Amidst the clamor of surveillance reform and TPP Fast Track negotiations, Congress is still finding time to work out the kinks of patent reform. One of the big topics of the day: inter partes review (IPR). This procedure lets third parties (like EFF) challenge bad patents (like the one used to go after podcasters).
We joined Engine, Public Knowledge, and R Street in sending a letter [PDF] to the Senate Judiciary Committee urging them to strengthen the IPR procedure, making it more accessible to and a more powerful tool for those of us acting in the public interest.
Here's what we asked for:
- Lower petition fees for small and micro entities – Current petition fees stand at $23,000 just to institute an IPR challenge. This is before any legal fees. This price is prohibitively expensive for small and micro entities, for whom the Patent Office already offers a discount on many patent filings. The same should apply for IPR.
- Allow petitioners to file replies – Currently, a patent owner may file a response to an IPR petition, but the petitioner has no opportunity to reply to that response. This unfairly allows a patent owner to raise new, unexpected arguments that will go unanswered.
- Allow petitioners the right to appeal – In Consumer Watchdog v. Wisconsin Alumni Research Fund, the Federal Circuit held that a pre-AIA [America Invents Act] inter partes reexamination petitioner could not appeal an adverse decision but respondents are always able to appeal. If applied to IPRs, this creates an unfair asymmetry that should be addressed as it runs directly contrary to congressional intent in the AIA.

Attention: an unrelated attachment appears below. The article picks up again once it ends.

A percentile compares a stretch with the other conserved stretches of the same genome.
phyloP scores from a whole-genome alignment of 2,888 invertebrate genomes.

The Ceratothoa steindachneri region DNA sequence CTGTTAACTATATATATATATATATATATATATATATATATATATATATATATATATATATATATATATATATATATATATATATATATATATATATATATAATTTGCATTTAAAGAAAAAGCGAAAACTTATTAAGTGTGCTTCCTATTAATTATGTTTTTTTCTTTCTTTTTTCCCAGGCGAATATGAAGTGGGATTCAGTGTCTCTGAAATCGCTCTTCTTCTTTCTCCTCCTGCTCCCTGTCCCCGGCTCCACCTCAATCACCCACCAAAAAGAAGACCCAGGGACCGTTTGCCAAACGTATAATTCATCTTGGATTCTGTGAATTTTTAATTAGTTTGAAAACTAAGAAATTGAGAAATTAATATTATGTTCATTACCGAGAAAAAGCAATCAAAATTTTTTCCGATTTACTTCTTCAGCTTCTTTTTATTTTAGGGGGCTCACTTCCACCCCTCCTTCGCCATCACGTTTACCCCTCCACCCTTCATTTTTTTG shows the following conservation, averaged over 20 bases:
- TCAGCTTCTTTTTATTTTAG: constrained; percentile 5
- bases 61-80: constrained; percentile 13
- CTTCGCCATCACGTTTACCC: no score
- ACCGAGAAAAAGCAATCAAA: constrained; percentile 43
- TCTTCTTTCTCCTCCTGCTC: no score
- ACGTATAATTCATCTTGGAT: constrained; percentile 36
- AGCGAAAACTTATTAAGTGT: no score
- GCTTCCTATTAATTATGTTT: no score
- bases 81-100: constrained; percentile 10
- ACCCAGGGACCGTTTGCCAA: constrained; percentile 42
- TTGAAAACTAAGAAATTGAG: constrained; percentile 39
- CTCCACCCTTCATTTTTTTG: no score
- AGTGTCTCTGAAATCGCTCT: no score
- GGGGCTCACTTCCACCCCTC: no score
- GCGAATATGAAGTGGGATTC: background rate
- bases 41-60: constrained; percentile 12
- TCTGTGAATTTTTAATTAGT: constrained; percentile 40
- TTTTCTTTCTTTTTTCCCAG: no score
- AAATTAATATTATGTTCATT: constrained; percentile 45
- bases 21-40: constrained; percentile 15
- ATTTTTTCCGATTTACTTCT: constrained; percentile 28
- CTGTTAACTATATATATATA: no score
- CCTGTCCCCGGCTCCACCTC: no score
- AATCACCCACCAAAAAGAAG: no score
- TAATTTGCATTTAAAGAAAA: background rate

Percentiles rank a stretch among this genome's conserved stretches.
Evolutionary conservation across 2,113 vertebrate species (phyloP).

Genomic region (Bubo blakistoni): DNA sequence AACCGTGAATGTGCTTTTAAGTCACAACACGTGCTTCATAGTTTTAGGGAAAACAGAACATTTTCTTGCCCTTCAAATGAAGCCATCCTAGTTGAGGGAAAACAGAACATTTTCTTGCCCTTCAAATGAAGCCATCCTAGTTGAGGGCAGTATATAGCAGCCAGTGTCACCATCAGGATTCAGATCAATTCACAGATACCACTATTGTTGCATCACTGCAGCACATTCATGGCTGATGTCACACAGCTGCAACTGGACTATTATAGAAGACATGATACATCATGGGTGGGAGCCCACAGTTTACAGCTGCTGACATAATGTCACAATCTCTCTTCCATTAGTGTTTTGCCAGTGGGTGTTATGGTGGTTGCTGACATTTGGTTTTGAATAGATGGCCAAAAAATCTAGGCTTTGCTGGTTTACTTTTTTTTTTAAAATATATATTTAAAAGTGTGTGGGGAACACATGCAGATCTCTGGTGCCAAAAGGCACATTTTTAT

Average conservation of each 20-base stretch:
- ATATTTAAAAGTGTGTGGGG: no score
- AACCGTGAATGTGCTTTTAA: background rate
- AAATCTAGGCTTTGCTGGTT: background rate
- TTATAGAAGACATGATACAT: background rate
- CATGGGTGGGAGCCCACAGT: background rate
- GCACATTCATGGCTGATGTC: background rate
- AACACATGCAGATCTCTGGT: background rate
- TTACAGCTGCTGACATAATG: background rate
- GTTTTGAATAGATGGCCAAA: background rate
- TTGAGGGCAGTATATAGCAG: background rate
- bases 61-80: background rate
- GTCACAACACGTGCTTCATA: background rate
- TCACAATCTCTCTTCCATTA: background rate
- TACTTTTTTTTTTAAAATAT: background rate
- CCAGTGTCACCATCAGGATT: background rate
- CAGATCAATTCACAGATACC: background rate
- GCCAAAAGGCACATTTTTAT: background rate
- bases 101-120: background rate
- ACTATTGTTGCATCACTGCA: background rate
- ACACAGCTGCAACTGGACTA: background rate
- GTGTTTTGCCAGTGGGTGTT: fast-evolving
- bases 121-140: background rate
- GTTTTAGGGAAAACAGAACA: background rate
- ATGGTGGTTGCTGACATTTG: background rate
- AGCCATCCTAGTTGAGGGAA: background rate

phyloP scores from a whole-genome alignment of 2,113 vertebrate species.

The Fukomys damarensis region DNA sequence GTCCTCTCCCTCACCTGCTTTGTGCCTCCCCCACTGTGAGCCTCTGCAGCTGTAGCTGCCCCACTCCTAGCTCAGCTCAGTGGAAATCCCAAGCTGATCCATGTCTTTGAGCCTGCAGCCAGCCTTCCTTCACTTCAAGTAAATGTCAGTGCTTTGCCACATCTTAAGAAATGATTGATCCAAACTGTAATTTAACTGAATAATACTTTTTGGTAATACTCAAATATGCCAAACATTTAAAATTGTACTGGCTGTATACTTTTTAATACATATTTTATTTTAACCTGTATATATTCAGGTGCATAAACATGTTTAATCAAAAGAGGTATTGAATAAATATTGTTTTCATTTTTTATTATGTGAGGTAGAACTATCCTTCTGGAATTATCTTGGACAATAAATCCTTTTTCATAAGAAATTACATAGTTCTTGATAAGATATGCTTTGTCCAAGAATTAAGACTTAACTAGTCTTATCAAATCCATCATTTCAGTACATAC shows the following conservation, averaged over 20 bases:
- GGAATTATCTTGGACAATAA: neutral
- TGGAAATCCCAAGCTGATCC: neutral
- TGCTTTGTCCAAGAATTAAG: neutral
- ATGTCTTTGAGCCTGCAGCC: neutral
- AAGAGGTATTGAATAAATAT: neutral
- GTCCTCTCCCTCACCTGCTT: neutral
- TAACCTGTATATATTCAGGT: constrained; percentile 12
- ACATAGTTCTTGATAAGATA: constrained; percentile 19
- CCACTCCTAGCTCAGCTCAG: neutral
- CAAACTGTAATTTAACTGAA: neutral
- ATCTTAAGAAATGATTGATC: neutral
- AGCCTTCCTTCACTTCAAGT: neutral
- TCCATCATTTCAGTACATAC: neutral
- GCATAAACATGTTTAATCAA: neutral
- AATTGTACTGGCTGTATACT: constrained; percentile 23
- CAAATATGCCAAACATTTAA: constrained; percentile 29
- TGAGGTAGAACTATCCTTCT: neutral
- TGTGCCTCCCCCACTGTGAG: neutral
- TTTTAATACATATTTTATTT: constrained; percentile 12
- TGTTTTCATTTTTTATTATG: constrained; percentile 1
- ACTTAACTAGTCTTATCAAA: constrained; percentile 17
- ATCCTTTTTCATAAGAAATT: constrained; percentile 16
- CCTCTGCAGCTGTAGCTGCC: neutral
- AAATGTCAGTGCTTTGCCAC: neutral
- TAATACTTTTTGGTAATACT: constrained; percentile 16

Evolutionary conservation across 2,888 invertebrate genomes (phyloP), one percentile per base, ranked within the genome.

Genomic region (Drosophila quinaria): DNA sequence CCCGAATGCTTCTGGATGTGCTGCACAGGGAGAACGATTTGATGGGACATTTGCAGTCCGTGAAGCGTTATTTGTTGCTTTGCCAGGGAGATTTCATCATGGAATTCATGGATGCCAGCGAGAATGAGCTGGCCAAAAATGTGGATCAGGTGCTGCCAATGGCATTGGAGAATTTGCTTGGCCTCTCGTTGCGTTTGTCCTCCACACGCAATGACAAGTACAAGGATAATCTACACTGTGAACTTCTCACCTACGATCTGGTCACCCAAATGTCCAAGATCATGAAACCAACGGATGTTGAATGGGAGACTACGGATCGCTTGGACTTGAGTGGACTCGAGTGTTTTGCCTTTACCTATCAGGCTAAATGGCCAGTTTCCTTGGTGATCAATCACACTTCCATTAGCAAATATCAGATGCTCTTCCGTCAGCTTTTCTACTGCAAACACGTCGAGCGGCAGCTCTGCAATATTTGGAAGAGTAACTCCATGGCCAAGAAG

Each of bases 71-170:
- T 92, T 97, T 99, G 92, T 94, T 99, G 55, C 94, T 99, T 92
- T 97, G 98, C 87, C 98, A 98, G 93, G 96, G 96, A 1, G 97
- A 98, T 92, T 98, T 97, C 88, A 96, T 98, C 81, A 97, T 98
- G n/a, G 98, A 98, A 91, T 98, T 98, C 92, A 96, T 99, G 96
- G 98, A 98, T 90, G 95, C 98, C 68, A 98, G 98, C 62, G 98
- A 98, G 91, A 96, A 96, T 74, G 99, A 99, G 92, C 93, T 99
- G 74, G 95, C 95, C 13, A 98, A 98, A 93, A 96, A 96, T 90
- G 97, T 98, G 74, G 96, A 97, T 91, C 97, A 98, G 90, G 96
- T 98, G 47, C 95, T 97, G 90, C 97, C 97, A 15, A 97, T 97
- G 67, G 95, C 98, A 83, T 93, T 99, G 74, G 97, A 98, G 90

- Allow petitioners to raise challenges under 35 USC §§ 101 and 112 – Under current law, IPR is a very limited program, only allowing for challenges based on prior art in printed publications and patents. Numerous preAIA patents are likely invalid for other reasons, including abstractness and lack of definiteness, particularly following recent Supreme Court decisions in Alice v. CLS Bank and Nautilus v. Biosig Instruments. Petitioners should be able to use IPR to challenge patents on these grounds as well.
- Extend CBM to cover all preAlicepatents – The AIA’s Covered Business Method review program is the only Patent Office procedure through which many patents may be challenged under the recent Alice v. CLS Bank case. CBM is currently set to expire in 2020. The program should be kept open at least long enough for petitioners to challenge any patent that was issued before the ruling in Alice.
There have been recent efforts by members of Congress to cripple inter partes review. But with a huge number of poor patents being wielded against small businesses and individuals, we need processes like IPR to allow public interest groups to flush low-quality patents out of the system.